Ghana’s president Nana Akufo-Addo is under immense pressure by his own parliamentarians to sack Finance Minister Ken Ofori-Atta for poor management of the economy. The signs have been on the wall for long, but no one anticipated that on Tuesday 25 October, about 80 lawmakers out of 137 of the governing New Patriotic Party (NPP) in parliament, would dare the president to let his longest-serving head of treasury take an early leave else they will boycott government business. Ghana is under pressure to reverse an economic slide that rolls back recent gains that had seen the country rated as one of the world’s fastest growing markets. The Bank of Ghana has reportedly raised $84 million from the procedure so far. But the move appears to be squeezing the local currency market aggravating the cedi’s devaluation, according to JPMorgan, the investment bank. The cedi has lost at least 52% to the dollar this year (as of Oct. 20) making it the worst performing of 148 currencies tracked by Bloomberg. Aiming to stem its currency’s year-long spiral, Ghana’s central bank has taken a range of measures in the last two months including a crackdown with security operatives on supposedly unlicensed black market sellers on the streets of Accra. But the monetary overseer may have to scrutinize its own actions to understand the cedi’s precarious state.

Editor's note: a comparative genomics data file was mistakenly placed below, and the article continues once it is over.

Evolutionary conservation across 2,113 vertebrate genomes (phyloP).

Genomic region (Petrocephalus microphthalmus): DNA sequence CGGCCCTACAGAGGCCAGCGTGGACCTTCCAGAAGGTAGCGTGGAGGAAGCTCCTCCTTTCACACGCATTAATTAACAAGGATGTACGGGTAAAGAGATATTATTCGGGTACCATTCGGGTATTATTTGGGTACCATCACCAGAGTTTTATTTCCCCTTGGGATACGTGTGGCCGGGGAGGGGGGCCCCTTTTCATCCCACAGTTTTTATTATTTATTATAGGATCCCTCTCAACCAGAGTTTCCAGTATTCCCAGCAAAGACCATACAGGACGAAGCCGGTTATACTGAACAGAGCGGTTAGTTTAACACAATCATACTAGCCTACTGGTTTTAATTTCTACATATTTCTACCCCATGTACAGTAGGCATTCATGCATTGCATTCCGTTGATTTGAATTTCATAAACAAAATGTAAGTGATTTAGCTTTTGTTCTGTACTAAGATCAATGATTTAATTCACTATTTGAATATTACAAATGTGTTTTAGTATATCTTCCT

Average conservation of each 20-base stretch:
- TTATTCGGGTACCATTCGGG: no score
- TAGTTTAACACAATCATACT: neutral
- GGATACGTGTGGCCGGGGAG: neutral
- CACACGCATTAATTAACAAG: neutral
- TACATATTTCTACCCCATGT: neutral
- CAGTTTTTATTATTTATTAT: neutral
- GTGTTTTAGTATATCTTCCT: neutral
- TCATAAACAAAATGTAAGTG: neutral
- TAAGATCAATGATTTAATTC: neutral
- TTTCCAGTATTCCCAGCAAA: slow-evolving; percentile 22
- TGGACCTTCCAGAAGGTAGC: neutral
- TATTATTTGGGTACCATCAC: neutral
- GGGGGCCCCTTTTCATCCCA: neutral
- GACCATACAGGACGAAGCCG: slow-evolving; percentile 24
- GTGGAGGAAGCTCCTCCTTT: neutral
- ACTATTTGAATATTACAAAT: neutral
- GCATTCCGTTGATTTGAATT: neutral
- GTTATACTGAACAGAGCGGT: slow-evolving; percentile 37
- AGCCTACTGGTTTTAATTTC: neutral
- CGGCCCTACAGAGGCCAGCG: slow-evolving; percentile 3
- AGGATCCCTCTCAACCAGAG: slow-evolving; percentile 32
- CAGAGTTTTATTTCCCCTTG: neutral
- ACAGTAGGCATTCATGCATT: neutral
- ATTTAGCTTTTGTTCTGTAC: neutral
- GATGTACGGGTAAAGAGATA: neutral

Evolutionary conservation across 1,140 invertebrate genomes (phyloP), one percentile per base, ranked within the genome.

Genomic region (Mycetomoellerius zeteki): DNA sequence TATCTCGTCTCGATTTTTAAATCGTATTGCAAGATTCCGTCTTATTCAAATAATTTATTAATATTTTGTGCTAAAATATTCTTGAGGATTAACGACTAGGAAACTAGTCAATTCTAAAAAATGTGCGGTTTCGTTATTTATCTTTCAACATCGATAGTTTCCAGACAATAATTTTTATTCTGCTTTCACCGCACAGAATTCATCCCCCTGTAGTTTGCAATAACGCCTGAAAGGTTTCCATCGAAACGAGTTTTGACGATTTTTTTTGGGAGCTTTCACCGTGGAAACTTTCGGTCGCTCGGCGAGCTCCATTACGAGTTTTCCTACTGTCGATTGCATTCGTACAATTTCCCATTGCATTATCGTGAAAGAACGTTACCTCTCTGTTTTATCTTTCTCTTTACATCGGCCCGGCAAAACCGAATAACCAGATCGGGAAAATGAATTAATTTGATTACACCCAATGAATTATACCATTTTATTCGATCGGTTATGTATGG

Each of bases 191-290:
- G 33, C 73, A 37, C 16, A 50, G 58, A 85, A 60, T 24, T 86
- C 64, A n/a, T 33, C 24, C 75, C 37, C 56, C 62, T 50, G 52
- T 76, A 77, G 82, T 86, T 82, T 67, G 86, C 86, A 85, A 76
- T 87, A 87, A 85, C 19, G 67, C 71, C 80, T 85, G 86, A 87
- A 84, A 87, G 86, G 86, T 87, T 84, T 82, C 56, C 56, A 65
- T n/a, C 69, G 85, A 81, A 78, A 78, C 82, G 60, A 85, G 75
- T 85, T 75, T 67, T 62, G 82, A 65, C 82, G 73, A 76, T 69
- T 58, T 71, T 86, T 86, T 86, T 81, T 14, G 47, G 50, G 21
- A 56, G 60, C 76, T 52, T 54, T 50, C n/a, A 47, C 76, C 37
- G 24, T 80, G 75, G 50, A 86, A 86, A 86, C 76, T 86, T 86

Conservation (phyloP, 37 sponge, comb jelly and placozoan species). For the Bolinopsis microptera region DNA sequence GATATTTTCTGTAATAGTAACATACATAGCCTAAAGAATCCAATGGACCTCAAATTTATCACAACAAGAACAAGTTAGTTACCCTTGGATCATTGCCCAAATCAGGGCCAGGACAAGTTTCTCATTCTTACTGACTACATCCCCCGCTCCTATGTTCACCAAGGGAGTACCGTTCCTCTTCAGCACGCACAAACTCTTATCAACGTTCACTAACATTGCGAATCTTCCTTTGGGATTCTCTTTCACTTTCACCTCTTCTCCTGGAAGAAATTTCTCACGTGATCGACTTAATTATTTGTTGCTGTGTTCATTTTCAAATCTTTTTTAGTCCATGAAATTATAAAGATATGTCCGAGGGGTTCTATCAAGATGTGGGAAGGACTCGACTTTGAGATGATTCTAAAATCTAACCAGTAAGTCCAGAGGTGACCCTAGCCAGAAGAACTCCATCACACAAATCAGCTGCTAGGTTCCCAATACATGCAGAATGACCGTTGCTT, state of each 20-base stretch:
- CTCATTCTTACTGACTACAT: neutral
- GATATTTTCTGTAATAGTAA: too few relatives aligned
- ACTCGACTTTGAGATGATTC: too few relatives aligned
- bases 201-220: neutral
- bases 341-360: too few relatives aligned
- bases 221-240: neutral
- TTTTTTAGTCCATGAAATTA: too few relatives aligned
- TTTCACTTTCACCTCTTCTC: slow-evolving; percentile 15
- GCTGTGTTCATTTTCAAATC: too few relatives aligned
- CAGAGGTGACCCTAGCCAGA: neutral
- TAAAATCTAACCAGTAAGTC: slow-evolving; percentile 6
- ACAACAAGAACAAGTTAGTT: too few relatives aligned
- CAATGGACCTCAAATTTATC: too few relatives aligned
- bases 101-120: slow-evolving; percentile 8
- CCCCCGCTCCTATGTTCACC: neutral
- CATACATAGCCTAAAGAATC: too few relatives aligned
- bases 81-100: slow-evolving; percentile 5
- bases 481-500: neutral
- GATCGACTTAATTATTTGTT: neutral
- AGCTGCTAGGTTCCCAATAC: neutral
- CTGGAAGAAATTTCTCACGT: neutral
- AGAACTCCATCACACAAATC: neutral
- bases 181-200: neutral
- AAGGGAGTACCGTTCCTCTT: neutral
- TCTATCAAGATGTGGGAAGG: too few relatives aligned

SOURCE: QUARTZ AFRICA